Review: Memoirs of a Geisha

August 31, 2012 Review 3 ★★★★

Review: Memoirs of a Geisha
Memoirs of a Geisha by Arthur Golden
(Goodreads | Amazon | Book Depository)

Publisher: Knopf Doubleday Publishing Group
Source: Borrowed
Pages: 448
Release Date: November 9th 1999
Genres: Fiction, Historical, Literary
four-starsfour-starsfour-starsfour-stars
A literary sensation and runaway bestseller, this brilliant debut novel tells with seamless authenticity and exquisite lyricism the true confessions of one of Japan's most celebrated geisha.Speaking to us with the wisdom of age and in a voice at once haunting and startlingly immediate, Nitta Sayuri tells the story of her life as a geisha. It begins in a poor fishing village in 1929, when, as a nine-year-old girl with unusual blue-gray eyes, she is taken from her home and sold into slavery to a renowned geisha house. We witness her transformation as she learns the rigorous arts of the geisha: dance and music; wearing kimono, elaborate makeup, and hair; pouring sake to reveal just a touch of inner wrist; competing with a jealous rival for men's solicitude and the money that goes with it. In Memoirs of a Geisha, we enter a world where appearances are paramount; where a girl's virginity is auctioned to the highest bidder; where women are trained to beguile the most powerful men; and where love is scorned as illusion. It is a unique and triumphant work of fiction—at once romantic, erotic, suspenseful—and completely unforgettable.From the Trade Paperback edition.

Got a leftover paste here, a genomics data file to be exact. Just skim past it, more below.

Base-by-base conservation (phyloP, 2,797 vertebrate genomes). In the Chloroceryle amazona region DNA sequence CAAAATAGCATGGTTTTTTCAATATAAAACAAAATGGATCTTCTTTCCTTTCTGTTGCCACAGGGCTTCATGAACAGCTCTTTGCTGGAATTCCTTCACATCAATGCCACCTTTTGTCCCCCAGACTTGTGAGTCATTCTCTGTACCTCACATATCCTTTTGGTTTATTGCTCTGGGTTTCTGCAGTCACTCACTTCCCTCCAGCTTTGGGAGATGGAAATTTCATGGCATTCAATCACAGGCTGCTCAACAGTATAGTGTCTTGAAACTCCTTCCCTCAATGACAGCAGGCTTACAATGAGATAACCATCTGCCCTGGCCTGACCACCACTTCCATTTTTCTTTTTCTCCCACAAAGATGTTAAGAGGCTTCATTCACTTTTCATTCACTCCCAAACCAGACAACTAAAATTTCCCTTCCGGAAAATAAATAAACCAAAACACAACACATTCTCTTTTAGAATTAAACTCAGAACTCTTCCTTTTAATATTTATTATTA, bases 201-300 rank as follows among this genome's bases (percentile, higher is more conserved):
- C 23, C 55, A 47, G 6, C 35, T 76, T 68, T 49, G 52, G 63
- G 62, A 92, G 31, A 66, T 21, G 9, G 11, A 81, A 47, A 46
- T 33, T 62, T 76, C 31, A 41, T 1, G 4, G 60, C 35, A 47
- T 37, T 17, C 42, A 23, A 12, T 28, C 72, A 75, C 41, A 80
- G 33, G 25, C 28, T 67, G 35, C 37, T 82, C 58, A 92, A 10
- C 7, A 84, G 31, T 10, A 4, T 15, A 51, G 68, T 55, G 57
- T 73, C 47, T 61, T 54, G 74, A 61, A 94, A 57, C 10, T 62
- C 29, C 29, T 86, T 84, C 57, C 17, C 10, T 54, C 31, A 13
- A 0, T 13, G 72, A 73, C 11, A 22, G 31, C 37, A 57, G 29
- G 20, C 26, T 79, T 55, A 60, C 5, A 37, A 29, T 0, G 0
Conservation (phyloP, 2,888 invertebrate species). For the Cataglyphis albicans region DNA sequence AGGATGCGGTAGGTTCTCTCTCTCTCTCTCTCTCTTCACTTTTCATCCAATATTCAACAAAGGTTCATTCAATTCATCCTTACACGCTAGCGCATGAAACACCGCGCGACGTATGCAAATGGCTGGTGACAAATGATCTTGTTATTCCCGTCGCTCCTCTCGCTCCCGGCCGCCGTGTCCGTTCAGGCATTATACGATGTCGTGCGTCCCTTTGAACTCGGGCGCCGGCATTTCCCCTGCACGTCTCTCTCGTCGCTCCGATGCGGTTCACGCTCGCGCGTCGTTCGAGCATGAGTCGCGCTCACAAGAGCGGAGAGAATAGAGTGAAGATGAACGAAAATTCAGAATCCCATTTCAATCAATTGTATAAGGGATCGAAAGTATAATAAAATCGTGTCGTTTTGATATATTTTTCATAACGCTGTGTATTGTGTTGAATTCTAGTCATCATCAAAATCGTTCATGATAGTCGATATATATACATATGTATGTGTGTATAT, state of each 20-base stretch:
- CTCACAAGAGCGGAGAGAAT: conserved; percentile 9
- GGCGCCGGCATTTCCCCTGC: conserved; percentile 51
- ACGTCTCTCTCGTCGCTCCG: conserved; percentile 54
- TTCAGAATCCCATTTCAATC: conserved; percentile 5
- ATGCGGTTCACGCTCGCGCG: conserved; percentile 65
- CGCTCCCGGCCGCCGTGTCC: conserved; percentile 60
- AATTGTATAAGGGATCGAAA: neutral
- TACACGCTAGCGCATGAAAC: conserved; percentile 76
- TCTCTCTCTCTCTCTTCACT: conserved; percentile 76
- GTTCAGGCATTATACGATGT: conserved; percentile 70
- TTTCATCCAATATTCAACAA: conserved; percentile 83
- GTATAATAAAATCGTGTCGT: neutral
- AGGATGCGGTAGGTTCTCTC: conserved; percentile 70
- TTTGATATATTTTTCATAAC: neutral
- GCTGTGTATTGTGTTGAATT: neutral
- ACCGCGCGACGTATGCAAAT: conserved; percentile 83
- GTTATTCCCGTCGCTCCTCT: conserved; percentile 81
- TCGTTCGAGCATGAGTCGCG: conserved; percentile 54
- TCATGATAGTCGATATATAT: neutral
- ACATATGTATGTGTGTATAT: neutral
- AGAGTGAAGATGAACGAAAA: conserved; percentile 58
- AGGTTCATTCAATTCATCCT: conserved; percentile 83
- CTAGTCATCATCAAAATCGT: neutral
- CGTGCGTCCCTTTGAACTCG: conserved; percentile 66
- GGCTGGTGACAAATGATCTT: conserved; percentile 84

This book is kind of hard for me to review, because it’s so far from what I usually read. Although I might drift away from the mainstream books and series, I always stay with YA. I’ve been intrigued by this book since the moment I saw the trailer for the movie back in 2005, and the cover is just so beautiful. I think this is a book that’s been on my to read list for the longest: six plus years and It took me this long to actually read it. Sad I know.

The thing about this novel is that you have to somewhat know about the Japanese culture to understand it. The author does explain a lot to you, but there are some things left unexplained. Luckily for me I had a phase in my life where I obsessed over Asian cultures, Japan’s especially, so understanding this was a piece of cake for me.

It was a little slow going at places, but not to the point where you’re going crazy with boredom. It’s one of those novels where the pace isn’t fast, but the story is very good. I can honestly say it’s one of my favorites. I think if you’ve ever saw this on Goodreads, the store shelve or anywhere and thought to yourself, “That looks interesting” or “I think I want to read it” Just go for it, because even if you don’t end up liking the story, you’ll have learned a lot about the culture and time period of Japan in the 1930s.

Rating Report
Plot
Characters
Writing
Pacing
Romance
Overall: 4

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